- Nuclear installations in Germany
- Safety in nuclear energy
- Legal bases
- Licensing and supervision
- Safety philosophy
- Precautions and emergency response
- National committees
- International co-operation
- Reportable events
- Reporting procedure
- Incident registration centre
- International Nuclear Event Scale (INES)
- Reportable events in nuclear installations
- Reports on reportable events
- Shutdown and decommissioning
- Nuclear accidents
- What is nuclear waste management?
- Design approvals of transport packages
- Interim storage facilities
- What are interim storage facilities?
- Licensing of interim storage facilities for nuclear fuels
- Central interim storage facilities
- Decentralised interim storage facilities
- Interim storage facilities for radioactive waste with negligible heat generation
- Federal custody of nuclear fuels
- What is nuclear waste management?
- Foundation and development
- President of the BfE
- Laws and regulations
- Frequently applied legal provisions
- Handbook nuclear safety and radiation protection
- 1A Nuclear and radiation protection law
- 1B Other laws
- 1C Transport law
- 1D Bilateral agreements
- 1E Multilateral agreements
- 1F EU law
- 2 General administrative provisions
- 3 Announcements of the BMU and the formerly competent BMI
- 4 Relevant provisions and recommendations
- 5 Nuclear Safety Standards Commission (KTA)
- 6 Key committees
- Annex to the NS Handbook
- A 1 English translations of laws and regulations
- Dose coefficients to calculate radiation exposure
- Legal Basis
- BfE Topics in the Bundestag
The Chernobyl accident
The accident occurred on 26 April 1986 in unit 4 of the Chernobyl nuclear power plant – a reactor type of Soviet design termed RBMK. The fuel elements in this reactor type are located inside pressure tubes - surrounded by a graphite block - and cooled with water.
At the time of the accident, the reactor was in the phase of a slow shutdown according to schedule to carry out routine maintenance and test measures (revision). At the same time an experiment was planned for checking various safety features of the plant. Basic design failures of the plant in combination with failures and offences in operational management led to the reactor disaster.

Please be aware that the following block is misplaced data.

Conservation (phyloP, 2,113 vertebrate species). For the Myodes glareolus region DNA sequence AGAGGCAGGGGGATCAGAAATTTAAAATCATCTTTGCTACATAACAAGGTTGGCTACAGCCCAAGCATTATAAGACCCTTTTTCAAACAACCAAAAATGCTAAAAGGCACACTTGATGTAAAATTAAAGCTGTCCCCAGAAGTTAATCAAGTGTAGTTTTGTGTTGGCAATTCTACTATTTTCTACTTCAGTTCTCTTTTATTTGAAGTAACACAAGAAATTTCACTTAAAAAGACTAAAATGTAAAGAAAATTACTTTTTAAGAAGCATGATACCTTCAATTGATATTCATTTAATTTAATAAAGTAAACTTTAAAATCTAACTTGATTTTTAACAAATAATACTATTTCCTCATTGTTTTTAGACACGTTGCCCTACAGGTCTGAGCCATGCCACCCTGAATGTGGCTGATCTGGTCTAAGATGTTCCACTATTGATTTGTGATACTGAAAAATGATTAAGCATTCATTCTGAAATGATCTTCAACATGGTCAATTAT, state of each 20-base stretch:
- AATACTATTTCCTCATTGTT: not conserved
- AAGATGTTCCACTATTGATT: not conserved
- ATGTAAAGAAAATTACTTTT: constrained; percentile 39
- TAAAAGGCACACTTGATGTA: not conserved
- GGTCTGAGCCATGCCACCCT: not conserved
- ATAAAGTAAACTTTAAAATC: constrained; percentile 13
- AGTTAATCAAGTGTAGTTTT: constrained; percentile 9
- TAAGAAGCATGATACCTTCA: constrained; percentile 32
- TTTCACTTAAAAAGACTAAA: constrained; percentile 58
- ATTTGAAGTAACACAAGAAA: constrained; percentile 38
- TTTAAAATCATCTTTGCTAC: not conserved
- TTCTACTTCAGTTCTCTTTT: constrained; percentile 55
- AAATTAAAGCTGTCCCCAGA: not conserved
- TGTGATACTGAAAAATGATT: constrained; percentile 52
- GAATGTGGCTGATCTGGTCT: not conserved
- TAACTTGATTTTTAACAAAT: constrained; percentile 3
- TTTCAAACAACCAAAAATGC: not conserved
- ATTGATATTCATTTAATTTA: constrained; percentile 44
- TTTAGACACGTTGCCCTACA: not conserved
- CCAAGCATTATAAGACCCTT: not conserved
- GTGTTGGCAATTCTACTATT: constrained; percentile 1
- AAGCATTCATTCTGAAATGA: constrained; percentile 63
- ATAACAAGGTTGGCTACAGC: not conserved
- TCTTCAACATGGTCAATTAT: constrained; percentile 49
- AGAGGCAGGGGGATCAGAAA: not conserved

The experiment was to prove that in case of a loss of coolant accident and a simultaneously assumed failure of power supply it would still be possible to control the plant. In case of such an incident the reactor would immediately be shut down automatically. The mechanical energy of the coasting-down rotor in the turbine-generator set must then be sufficient for an interim supply of the power required by the reactor coolant pumps until the supply of the emergency pumps through the emergency Diesel unit is ensured.
This experiment was seen as a purely conventional experiment in the field of electrical engineering and no interactions with the nuclear part of the plant were expected.
Course of the accident
Contrary to expectations the power increased rapidly and got out of control while the experiment in Chernobyl was carried out. This resulted in a rapid increase in energy release in the fuel elements and furthermore to the destruction of the reactor core. The heat stored in the fuel was transferred to the surrounding coolant very quickly. Thus the coolant was heated up and evaporated. Due to the resulting high pressure the reactor exploded. The reactor building including its roof was destroyed and numerous fires broke out. The entire graphite block of the reactor core with a mass of 250 tons incinerated. This fire with extremely high temperatures took the reactor’s radioactive inventory to great heights of the atmosphere and caused the long-range dispersion of radioactivity throughout Europe.
Reasons for the accident
Several reasons contributed to the reactor failure:
- Unfavourable reactor-physical properties and safety-related features of the reactor type,
- Shortcomings in the experiment programme,
- Unforeseen conditions while the experiment was carried out,
- Several offences against operating rules.
Release of radioactive substances
A large number of radioactive substances were released into the atmosphere by the explosion and the reactor fire (cf. table). The massive release could be stopped only after 10 days.
|Noble gases||Krypton and xenon isotopes|
(such as krypton-85, xenon-133)
|Readily volatile substances||Iodine, tellurium and caesium isotopes|
(such as iodine-131, tellurium-132, caesium-134, caesium-137)
|Not readily volatile substances||Ruthenium and strontium isotopes|
(such as ruthenium-103, ruthenium-106, strontium-89, strontium-90)
|Transuranic elements||Plutonium and curium isotopes|
(such as plutonium-238, plutonium-239, plutonium-240, curium-242)
Distribution of radioactive substances
Due to the explosion and the thermal lift induced by the fire the released radioactive substances were dispersed into the atmosphere at very high altitudes. The prevailing airstream transported the radioactive substances over large parts of Europe.
During the passage of the radioactive air masses the occurrence and intensity of precipitation, which washed out and precipitated the radioactive substances, influenced the local distribution of the radioactive contamination. Accordingly, the intensity of radioactive contamination was very different locally. The areas most affected were areas in northern Ukraine, Belarus and western Russia.
State of 2018.05.08